Astrology And Astronomy

Astrology And Astronomy

Astrology and astronomy were archaically treated together and were only gradually separated in Western 17th-century philosophy with the rejection of astrology. During the later part of the medieval period, astronomy was treated as the foundation upon which astrology could operate.

Since the 18th century, they have come to be regarded as completely separate disciplines. Astronomy, the study of objects and phenomena originating beyond the Earth's atmosphere, is a science and is a widely studied academic discipline. Astrology, which uses the apparent positions of celestial objects as the basis for the prediction of future events, is a form of divination and a pseudoscience having no scientific validity.

Astrology was widely accepted in medieval Europe as astrological texts from Hellenistic and Arabic astrologers were translated into Latin. In the late Middle Ages, its acceptance or rejection often depended on its reception in the royal courts of Europe. Not until the time of Francis Bacon was astrology rejected as a part of scholastic metaphysics rather than empirical observation. A more definitive split between astrology and astronomy in the West took place gradually in the seventeenth and eighteenth centuries when astrology was increasingly thought of as an occult science or superstition by the intellectual elite. Because of their lengthy shared history, it sometimes happens that the two are confused with one another even today. Many contemporary astrologers, however, do not claim that astrology is a science but think of it as a form of divination like the I-Ching, an art, or a part of a spiritual belief structure.

Distinguishing characteristics

The primary goal of astronomy is to understand the physics of the universe. Astrologers use astronomical calculations for the positions of celestial bodies along the ecliptic and attempt to correlate celestial events with earthly events and human affairs. Astronomers consistently use the scientific method, naturalistic presuppositions, and abstract mathematical reasoning to investigate or explain phenomena in the universe. Astrologers use mystical or religious reasoning as well as traditional folklore, symbolism, and superstition blended with mathematical predictions to explain phenomena in the universe. The scientific method is not consistently used by astrologers.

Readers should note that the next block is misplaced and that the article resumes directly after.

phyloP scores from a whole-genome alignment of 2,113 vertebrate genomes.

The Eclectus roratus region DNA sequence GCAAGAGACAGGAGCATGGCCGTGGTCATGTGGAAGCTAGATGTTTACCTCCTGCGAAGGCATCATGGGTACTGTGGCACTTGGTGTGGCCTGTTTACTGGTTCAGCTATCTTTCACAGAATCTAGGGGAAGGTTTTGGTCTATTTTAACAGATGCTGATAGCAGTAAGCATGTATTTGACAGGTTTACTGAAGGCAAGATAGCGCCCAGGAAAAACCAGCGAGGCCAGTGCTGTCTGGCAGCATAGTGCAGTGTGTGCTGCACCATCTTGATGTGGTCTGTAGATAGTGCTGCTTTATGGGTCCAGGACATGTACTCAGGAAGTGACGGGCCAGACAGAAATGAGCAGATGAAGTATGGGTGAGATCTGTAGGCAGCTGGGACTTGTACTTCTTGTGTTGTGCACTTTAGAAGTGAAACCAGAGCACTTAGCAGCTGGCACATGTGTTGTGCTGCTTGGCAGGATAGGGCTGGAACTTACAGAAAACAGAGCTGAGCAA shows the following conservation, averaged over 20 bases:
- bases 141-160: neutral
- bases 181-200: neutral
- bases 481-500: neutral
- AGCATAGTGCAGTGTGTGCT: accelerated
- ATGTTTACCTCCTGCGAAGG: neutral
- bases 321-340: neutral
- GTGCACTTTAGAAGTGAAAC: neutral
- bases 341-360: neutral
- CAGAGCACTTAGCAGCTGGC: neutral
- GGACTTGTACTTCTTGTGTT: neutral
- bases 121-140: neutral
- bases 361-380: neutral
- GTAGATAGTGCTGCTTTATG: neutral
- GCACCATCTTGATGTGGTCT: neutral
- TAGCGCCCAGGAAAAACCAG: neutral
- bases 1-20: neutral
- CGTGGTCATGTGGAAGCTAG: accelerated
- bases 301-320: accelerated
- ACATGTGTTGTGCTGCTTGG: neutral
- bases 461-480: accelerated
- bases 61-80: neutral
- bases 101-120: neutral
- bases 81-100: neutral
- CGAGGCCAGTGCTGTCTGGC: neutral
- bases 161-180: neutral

Both astrologers and astronomers see Earth as being an integral part of the universe, that Earth and the universe are interconnected as one cosmos. However, astrologers philosophically and mystically portray the cosmos as having a supernatural, metaphysical and divine essence that actively influences world events and the personal lives of people. Astronomers, as members of the scientific community, cannot use in their scientific articles explanations that are not derived from empirically reproducible conditions, irrespective of their personal convictions.

Historical divergence

Astronomy and astrology diverged over the course of the 17th through 19th centuries. Copernicus didn't practice astrology, but the most important astronomers before Isaac Newton were astrologers by profession – Tycho Brahe, Johannes Kepler, and Galileo Galilei.

Also relevant here was the development of better timekeeping instruments, initially for aid in navigation, improved timekeeping made it possible to make more exact astrological predictions that could be tested, and which consistently proved to be false. By the end of the 18th century, astronomy was one of the major sciences of the Enlightenment model, using the recently codified scientific method, and was altogether distinct from astrology.

Latest Blog